How Is Math Used in Auto Mechanics?by Derek Odom
In auto mechanics, gears and ratios are everywhere, and math is the only way to figure them out. Everything from ring and pinion ratios to transmission gear ratios and even tire sizes come into play for the final drive ratio. Some four-wheel-drive models have gear-reduction axles, which allows major torque multiplication at crawl speeds, as well. These ratios are what determine what the speedometer says at any given speed. If even one of the gearing components is changed to a different size, the speedometer will read too fast or too slow.
Math is used to determine the size of each cylinder, and each of those is added up to a total, which is the displacement of the engine itself. Combustion chamber sizes must be known and calculated, as well as oil pan capacity and the cooling system capacity. Each of these components is dialed in using math in conjunction with special tools.
Tolerances and PSI
Every tolerance inside an engine requires math in order to work correctly. Cam and crankshaft endplay are dialed in using special gauges, as is the lash on the valves inside the heads. Each piston is designed using mathematical formulas so that when the rings are installed, a tight clean fit will be the result. The oil pump must operate at a certain pressure for each engine, which is figured out using math. Fuel delivery systems such as fuel injection require mathematical precision in order to maintain the correct pressure and flow throughout the rpm (revolutions per minute) range. Even the tires on the vehicle are inflated to a certain PSI, which is a mathematical equation in itself.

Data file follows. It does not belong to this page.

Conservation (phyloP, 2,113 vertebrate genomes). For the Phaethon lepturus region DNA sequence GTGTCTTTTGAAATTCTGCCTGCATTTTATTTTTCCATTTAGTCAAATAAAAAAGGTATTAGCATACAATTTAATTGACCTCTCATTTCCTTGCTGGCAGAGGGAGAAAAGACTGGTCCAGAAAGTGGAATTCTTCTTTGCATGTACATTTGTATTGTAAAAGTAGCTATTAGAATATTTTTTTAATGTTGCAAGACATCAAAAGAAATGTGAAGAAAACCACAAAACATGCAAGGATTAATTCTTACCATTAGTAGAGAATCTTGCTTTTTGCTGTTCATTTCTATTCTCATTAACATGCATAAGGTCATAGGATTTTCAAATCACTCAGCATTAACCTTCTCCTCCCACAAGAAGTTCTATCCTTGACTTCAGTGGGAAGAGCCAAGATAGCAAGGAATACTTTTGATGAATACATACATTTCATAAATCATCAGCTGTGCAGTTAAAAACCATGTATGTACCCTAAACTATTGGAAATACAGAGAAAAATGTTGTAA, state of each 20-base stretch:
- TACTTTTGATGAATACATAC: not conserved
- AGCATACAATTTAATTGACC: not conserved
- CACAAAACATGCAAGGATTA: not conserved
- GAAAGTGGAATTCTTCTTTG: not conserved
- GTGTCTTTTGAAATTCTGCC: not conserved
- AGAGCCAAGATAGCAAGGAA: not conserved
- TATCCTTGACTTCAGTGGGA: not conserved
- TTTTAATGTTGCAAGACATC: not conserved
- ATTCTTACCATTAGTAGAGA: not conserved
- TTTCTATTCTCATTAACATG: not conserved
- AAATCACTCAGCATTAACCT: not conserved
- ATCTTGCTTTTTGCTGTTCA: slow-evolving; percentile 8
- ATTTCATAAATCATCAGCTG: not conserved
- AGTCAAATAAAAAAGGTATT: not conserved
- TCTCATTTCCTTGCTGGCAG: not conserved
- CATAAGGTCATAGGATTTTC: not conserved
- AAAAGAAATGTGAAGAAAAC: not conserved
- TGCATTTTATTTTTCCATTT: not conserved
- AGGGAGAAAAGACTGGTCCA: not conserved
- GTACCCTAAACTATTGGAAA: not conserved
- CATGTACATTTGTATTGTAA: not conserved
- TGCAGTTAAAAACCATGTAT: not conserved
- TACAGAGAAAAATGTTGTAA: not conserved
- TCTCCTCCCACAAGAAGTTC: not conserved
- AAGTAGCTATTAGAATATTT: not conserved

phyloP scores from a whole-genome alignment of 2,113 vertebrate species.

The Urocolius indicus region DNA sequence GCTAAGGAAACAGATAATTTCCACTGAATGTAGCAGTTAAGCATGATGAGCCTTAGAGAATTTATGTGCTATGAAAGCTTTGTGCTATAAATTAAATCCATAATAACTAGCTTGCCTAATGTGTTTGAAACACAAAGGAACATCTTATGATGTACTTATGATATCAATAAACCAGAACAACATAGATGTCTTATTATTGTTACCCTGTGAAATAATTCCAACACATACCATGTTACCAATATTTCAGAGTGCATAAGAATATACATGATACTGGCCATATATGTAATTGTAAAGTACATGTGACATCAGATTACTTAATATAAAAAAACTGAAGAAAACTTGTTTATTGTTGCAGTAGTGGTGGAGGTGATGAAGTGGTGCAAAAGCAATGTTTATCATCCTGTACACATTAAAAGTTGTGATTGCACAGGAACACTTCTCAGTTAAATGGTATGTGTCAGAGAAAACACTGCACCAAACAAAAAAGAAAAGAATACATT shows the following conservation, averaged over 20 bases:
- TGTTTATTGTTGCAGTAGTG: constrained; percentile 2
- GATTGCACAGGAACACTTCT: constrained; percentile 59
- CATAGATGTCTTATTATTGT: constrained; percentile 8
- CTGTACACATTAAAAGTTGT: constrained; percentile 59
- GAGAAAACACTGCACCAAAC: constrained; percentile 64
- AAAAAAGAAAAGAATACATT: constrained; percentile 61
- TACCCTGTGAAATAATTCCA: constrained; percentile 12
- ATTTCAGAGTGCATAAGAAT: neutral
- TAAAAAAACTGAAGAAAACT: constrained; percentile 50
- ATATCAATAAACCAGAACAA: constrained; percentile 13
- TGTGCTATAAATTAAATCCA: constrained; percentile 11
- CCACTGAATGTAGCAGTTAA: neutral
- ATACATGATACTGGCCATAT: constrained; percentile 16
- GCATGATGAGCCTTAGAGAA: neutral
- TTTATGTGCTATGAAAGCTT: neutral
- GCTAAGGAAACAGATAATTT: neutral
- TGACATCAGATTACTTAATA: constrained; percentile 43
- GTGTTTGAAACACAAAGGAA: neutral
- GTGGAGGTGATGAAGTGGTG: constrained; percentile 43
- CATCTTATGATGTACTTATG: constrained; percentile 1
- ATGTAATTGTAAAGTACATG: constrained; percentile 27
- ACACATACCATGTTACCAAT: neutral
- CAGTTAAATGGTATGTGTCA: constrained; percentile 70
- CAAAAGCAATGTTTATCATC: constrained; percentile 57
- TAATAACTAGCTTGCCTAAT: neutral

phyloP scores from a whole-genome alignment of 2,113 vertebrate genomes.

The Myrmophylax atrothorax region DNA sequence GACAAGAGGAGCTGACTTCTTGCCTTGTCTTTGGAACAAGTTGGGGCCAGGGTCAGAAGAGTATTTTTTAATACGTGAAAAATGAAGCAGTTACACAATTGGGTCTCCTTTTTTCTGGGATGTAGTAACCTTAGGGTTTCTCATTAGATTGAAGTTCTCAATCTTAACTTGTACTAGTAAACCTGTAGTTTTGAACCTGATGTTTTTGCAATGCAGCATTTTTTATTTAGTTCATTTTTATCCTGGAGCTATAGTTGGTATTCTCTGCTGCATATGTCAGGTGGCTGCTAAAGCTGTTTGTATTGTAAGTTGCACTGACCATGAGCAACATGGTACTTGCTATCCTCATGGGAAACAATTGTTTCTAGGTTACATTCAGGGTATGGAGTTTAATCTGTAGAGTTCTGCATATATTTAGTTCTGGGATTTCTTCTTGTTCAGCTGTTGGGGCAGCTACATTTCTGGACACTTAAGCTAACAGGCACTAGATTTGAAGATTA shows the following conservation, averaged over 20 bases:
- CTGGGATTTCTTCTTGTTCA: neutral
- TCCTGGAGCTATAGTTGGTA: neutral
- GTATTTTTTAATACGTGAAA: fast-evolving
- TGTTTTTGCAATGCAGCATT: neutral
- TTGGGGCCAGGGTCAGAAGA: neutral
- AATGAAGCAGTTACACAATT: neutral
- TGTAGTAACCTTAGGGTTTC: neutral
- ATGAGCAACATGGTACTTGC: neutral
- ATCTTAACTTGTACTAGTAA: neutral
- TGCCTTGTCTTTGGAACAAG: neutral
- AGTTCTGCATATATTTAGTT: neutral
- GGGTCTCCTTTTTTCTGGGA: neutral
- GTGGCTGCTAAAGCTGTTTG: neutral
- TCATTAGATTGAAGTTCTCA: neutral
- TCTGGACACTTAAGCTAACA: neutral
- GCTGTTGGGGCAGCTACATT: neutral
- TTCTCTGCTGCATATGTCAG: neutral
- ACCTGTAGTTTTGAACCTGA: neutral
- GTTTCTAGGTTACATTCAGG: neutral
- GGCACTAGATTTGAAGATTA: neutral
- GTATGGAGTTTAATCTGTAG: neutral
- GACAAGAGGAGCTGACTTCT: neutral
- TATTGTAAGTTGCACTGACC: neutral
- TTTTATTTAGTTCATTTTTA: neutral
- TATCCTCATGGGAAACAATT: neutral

Auto mechanics and engineers must also take engine rpm into account when designing or installing components. For instance, an engine idling at 600 rpm will need X amount of fuel and oil and coolant, whereas an engine racing along at 3,000 rpm will need much more, but still a specific amount. Belt lengths and sizes on the engine are all arrived at using math, as are hose thickness and lengths. The water pump must flow a certain amount for each rpm, and the radiator must have a capacity that matches the needs of the engine throughout different weathers and loads--all these answers are reached using math.
Derek Odom has freelanced since 2008 and is also an author of the macabre. He has been published on Ches.com, Planetchess.com and various other websites. Odom has an Associate of Arts in administration of justice.